At Thursday, June 14, 2018 7:40:00 PM, Blogger Nick Feldman said...

Jackson-

You may have a point about the physicality. To my eyes, in that series, it looked like Curry was not all-the-way back from his MCL injury (especially as the series progressed), and the heightened physicality certainly exacerbated that, but given his performance against the Cavs both the year before and the year after, I tend to put most of the blame on his knee not being able to hold up to high-physicality game after high-physicality game so fresh off an injury.

Regardless of whether or not I'm right about that, you are certainly correct that James/Durant are probably a bit more "referee agnostic" than Curry is. That being said, I would still take Curry ahead of Durant for the reasons stated above. I also do not think Curry's game is as dependent on the officiating as guys like Harden/Westbrook whose games are predicated on barreling towards the rim and creating contact; Curry may occasionally get worn down in a physical game, but his offense is viable no matter how the game is being officiated.

His 2016 Finals numbers may not be great, but his overall Finals numbers are still pretty excellent:

25.4 PPG (.421/.397/.899) 5.9 RPG 6.3 APG +122

He's one hot-shooting Finals (or two warm-shooting Finals) away from averaging 25 on 50/40/90 in the Finals, which would definitely be a first for anybody who's been in anywhere near that many of them*.

*Of course, Durant might get there first, if he can tack a couple points on his FT% the next time out. But Durant's played one fewer Finals, so he's working from a smaller sample.

 
At Thursday, June 14, 2018 8:10:00 PM, Blogger Nick Feldman said...

David-

Re: Mentality & Longevity

That's all fair. I do think I value longevity a bit more, and I think I also take a slightly different view on the respective longevity of the three guys we're talking about. The following exercise oversimplifies things a bit, but it's the broad strokes of how I feel.

I would say, for instance, that Lebron's two-way peak was from about 2008-2017 or so. That's ten years where he was probably the best guy at his position on both sides of the ball (though a case could perhaps be made for Bruce Bowen or Kawhi stealing a year here or there on defense). For pure offense, I'd spot him another three years from '05-'07 and a fourth in '18, with probably a few more to come, so let's call it a 15 year+ offensive peak and assume his D isn't ever going to be all-world again given his age.

Kobe didn't really peak as an offensive player until 2001 (he figured out defense a little quicker) and I would say he was the best offensive 2 in the league from 2001-2013 or so (with perhaps Wade or T-Mac stealing a year here or there) and the best defensive wing from about 2000-2007 or so, and a top 5 defensive wing (albeit with dubious first-three-quarters effort) until about 2010. I'm aware you'll disagree with that last bit, and if I was as high on Kobe's post-2007 D as you are I'd certainly feel the gap on longevity was smaller. Let's split the difference and give him a 10 year two-way peak.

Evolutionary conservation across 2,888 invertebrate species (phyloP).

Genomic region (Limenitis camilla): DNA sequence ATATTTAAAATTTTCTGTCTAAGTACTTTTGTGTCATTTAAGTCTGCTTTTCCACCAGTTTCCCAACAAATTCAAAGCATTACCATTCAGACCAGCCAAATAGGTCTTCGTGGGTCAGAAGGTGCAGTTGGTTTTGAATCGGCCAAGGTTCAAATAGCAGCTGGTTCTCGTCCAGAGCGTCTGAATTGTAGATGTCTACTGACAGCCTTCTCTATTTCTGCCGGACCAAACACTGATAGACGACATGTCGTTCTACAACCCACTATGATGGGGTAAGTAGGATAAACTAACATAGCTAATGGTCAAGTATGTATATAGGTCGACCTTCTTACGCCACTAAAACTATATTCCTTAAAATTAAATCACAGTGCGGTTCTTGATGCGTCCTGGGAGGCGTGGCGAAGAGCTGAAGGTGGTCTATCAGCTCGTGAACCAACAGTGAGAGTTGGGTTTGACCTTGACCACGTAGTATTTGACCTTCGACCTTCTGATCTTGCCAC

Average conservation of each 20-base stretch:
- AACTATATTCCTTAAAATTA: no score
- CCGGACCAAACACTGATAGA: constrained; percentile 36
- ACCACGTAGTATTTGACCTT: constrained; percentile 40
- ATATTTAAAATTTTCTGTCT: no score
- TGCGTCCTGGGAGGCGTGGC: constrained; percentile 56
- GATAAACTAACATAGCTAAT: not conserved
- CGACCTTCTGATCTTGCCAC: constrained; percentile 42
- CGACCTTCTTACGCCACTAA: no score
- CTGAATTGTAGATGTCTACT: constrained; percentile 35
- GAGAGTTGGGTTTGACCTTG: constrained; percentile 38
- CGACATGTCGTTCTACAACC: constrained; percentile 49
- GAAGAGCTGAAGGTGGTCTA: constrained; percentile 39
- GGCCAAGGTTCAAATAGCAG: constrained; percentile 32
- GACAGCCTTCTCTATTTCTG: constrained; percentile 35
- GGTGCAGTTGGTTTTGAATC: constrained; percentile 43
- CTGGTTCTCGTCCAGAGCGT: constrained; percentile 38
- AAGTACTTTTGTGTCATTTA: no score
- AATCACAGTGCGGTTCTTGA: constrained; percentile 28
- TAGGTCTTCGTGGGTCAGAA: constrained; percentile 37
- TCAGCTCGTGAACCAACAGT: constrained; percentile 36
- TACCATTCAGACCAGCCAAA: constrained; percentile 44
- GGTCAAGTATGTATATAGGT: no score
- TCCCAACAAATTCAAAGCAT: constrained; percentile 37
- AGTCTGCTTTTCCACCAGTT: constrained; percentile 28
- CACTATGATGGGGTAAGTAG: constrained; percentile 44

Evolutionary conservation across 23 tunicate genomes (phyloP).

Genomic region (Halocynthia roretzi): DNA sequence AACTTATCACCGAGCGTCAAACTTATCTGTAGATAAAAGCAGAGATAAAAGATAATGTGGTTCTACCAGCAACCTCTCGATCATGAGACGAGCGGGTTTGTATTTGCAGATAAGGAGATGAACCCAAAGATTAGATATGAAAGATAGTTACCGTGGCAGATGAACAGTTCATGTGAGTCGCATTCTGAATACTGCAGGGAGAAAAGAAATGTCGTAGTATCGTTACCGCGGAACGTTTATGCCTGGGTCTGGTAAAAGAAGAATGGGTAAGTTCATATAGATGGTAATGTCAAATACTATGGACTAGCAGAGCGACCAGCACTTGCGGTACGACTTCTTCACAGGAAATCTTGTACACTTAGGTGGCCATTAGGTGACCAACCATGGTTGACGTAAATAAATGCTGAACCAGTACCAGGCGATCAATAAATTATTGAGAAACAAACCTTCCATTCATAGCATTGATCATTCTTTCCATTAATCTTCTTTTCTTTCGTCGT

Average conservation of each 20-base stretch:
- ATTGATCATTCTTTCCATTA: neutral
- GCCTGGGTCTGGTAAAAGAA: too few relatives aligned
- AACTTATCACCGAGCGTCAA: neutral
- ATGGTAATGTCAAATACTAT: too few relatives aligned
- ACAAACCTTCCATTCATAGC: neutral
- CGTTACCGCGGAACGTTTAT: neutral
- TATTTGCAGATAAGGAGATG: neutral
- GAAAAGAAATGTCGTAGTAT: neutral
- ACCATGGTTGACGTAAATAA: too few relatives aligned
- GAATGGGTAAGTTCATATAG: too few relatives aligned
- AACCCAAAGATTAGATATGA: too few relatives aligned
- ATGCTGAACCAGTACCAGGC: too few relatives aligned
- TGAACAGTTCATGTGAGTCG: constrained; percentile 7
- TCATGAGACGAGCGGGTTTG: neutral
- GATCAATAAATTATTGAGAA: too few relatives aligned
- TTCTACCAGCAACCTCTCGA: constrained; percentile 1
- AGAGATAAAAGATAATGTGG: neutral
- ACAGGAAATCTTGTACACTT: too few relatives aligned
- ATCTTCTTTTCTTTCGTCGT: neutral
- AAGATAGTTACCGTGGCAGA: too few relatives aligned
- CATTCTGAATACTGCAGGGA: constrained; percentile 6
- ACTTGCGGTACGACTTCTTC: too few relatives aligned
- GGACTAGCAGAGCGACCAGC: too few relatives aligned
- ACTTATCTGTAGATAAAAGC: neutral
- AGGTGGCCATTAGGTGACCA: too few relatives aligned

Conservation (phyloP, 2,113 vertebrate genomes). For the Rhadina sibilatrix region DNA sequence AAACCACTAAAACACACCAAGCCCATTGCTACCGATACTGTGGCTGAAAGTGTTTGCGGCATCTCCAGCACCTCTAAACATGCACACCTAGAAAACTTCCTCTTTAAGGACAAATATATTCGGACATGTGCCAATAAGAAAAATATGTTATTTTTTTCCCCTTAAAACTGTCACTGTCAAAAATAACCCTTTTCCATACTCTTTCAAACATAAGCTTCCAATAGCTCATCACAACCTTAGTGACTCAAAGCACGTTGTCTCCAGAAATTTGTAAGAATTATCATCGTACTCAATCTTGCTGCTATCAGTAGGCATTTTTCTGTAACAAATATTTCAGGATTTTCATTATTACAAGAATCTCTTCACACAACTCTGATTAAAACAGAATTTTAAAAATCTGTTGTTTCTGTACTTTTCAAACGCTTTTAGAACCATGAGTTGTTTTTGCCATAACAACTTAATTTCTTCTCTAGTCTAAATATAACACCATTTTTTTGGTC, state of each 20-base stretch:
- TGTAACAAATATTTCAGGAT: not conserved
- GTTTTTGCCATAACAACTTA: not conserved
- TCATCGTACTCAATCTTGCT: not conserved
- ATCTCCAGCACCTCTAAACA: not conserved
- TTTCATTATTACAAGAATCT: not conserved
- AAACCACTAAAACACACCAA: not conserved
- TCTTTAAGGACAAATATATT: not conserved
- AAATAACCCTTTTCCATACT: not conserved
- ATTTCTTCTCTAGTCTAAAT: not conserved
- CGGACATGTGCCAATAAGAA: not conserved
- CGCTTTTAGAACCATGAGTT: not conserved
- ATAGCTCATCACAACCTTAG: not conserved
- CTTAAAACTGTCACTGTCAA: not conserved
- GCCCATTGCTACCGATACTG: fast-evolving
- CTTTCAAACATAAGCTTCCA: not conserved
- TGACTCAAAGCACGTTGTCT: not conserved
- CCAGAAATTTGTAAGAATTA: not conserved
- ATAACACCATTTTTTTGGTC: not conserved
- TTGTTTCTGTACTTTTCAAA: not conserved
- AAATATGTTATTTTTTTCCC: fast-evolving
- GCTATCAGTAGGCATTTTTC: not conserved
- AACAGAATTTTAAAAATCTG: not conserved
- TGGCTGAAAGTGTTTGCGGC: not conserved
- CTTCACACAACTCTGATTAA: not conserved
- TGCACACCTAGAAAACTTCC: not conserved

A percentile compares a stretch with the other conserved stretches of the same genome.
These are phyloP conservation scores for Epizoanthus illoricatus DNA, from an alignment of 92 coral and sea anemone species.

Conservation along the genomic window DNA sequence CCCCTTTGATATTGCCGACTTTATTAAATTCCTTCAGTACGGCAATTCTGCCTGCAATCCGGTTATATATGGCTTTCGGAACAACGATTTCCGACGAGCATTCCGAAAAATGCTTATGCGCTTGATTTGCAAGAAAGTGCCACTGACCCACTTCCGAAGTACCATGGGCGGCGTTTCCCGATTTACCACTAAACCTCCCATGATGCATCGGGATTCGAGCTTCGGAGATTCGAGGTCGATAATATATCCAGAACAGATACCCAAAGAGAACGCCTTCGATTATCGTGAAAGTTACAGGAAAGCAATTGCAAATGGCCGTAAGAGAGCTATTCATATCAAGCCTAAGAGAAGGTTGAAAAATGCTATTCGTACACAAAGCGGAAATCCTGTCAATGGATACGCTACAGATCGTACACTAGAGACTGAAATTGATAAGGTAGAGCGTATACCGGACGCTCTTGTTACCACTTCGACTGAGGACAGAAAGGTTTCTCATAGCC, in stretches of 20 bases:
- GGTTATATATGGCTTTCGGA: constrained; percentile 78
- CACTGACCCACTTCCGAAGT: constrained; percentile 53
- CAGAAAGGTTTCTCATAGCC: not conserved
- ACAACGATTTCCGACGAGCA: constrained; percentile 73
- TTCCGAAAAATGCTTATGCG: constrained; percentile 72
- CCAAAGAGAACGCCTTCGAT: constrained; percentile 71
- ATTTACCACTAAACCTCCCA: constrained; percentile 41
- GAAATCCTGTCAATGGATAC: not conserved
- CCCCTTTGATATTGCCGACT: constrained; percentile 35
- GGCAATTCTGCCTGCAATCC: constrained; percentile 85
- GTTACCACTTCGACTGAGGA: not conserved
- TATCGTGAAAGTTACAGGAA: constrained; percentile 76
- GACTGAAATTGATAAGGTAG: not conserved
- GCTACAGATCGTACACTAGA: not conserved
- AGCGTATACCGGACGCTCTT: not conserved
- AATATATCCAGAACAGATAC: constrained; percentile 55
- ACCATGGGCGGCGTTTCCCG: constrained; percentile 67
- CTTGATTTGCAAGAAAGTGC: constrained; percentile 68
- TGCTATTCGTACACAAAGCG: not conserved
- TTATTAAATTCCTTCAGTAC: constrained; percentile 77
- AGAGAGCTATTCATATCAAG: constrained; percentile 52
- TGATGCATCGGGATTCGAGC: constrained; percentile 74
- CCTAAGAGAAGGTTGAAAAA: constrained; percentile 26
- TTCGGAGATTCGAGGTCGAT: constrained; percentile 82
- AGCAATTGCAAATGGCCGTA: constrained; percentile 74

MJ was a top-shelf defender from '88-'98, but he basically skipped two years, so let's call it 9 years on defense. His offense was elite pretty much out of the box, but he also barely played in '86, so i'd give him an 11 year (and change) offensive peak.

So, let's assume Lebron's going to bail on three playoff series over his run with questionable mentality.. but let's also assume that one of those comes because he's playing a team he isn't going to beat anyway. We'll knock two years off his peak.

So, for now, what I'd be looking at is:

11 full-power Lebron years, with him quitting either 2 or 3 times depending who we run into. I also get another 4+ years of offensively elite Lebron with iffy ('06-'07) to bad (2018) defense.

I'm gettin 10 full-power Kobe years, with him probably costing me zero to one series due to mentality in that span. I also get another 1 year of elite defensive Kobe with good offense, and another 2 or 3 years of elite offensive Kobe with bad defense. I also get a few "pretty good" years off him at either end of his career where he's not really a star but still a nice player.

Jordan I'm getting an awesome 9 year run , and an extra two or three years of great offense, but that's it.

In terms of two-way peak (from my POV), I'm getting about the same amount of mileage out of Lebron and Kobe (for now, with Lebron likely to win out in the long run), and a better pure peak from Jordan.

I'd still take Jordan given how good that peak is--I don't know if anybody's got a better nine-year run-- but I'm on the fence with Kobe/Lebron. I like Lebron's best day better, but as you mentioned I don't know when he's gonna screw me. They both might chase off a co-star here or there. It will, for me, probably come down to how much longer Lebron stays elite. If he's giving me 18+ years of elite offense and 11 years of elite defense it'll be hard for me to take Kobe's 13 & 10, even given Lebron's foibles.

The other question is how many series does Lebron's higher ceiling (due mostly to size) get me over Kobe? Enough to make up for the ones he costs me? I don't have the answer to that one, it's just something I wonder about when trying to pick between them.

As an aside, it's both a testament to and a condemnation of Lebron that his best is so good that he can effectively punt on three playoff series and still be in these kind of conversations.

 
At Thursday, June 14, 2018 8:32:00 PM, Blogger Nick Feldman said...

Jackson-

Thank you.


David-

On everything else, briefly:

KD/Curry:

Totally see where you're coming from. I'm just not sold on KD being a guy who can carry a team without another MVP-type guy to any kind of contention. He fails the "do more with less" test for me.